Know When a GLP-1 Agonist or SGLT2i May Be Used First-Line

You may see more patients with type 2 diabetes taking a home med other than metformin first-line.

Metformin continues to be the gold standard for most patients based on its established efficacy and safety...and low cost.

It also has possible CV benefits...and can be used in patients with eGFR down to 30 mL/min/1.73 m².

But robust evidence shows that adding a GLP-1 agonist (semaglutide, etc) or SGLT2 inhibitor (dapagliflozin, etc) to metformin improves cardiorenal outcomes.

And limited data suggest these benefits are independent of metformin...based on subgroups and pooled analyses of CV studies.

That’s why guidelines recommend these newer meds for “compelling indications” in type 2 diabetes...regardless of A1c goal or metformin use.

Still, weigh side effects...and prior auths or high co-pays.

GLP-1 agonists can cause GI effects...carry warnings, such as rare pancreatitis or gallbladder disease...and cost about $1,000/month. Plus most are injectable...and shortages are an ongoing issue.

SGLT2 inhibitors are linked to volume depletion, genital yeast infections, rare Fournier’s gangrene, etc...and cost about $600/month.

Don’t abandon’s still practical and often needed in combo. But tailor first-line meds based on cost, comorbidities, etc.

SGLT2 inhibitors. You may see one of these used first-line in a patient with type 2 diabetes and heart failure...chronic kidney disease (CKD)...or CV disease or multiple CV risks.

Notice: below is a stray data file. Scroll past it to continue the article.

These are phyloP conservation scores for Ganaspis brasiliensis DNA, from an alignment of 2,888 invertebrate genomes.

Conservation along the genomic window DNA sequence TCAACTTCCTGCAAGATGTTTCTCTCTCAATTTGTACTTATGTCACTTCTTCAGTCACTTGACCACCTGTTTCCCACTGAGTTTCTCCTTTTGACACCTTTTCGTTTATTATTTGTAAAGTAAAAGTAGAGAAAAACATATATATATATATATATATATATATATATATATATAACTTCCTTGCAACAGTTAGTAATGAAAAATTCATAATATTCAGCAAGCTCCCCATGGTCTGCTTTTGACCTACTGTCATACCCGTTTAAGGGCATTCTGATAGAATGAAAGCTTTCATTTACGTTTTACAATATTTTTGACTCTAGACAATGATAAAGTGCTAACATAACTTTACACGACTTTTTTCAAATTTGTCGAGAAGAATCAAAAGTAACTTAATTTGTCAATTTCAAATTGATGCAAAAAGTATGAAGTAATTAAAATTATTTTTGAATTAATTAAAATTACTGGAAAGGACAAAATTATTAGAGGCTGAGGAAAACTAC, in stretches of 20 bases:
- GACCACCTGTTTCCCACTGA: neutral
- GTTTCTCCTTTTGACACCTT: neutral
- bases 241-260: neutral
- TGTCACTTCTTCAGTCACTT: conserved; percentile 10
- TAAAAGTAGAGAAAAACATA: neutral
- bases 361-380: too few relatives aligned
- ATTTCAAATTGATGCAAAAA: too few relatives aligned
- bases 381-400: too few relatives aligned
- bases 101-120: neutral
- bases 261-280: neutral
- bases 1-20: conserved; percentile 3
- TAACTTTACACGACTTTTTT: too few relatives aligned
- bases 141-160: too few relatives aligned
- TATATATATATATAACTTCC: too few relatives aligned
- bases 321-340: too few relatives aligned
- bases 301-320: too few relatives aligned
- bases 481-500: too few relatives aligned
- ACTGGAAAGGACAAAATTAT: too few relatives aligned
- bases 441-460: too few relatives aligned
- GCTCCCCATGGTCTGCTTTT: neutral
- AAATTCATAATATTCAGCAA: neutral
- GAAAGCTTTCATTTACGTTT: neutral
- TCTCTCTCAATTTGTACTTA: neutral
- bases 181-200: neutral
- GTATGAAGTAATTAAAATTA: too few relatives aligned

Keep in mind, SGLT2 inhibitors can be started down to an eGFR of 20 mL/min/1.73 m² for kidney and CV benefits...and continued until dialysis starts. But glucose lowering is limited at a low eGFR.

GLP-1 agonists. You may see a GLP-1 agonist used first-line in a patient with type 2 diabetes and CV disease or multiple CV risks.

Ensure it’s a GLP-1 agonist with CV benefit...dulaglutide (Trulicity), liraglutide (Victoza), or semaglutide (Ozempic).

Be aware that dulaglutide, liraglutide, or semaglutide may slow CKD progression...but have less data than SGLT2 inhibitors.

Use our resource, Improving Diabetes Outcomes, for more on A1c targets, BP and lipid management, monitoring, and more.

Key References

  • Diabetes Care. 2023 Jan 1;46(Suppl 1):S140-S157
  • Diabetes Care. 2023 Jan 1;46(Suppl 1):S158-S190
  • Diabetes Care. 2022 Nov 1;45(11):2753-2786
  • N Engl J Med. 2023 Jan 12;388(2):117-127
  • Diabetes Care. 2022 Dec 1;45(12):3075-3090
  • Medication pricing by Elsevier, accessed Jan 2023
Hospital Pharmacist's Letter. February 2023, No. 390207

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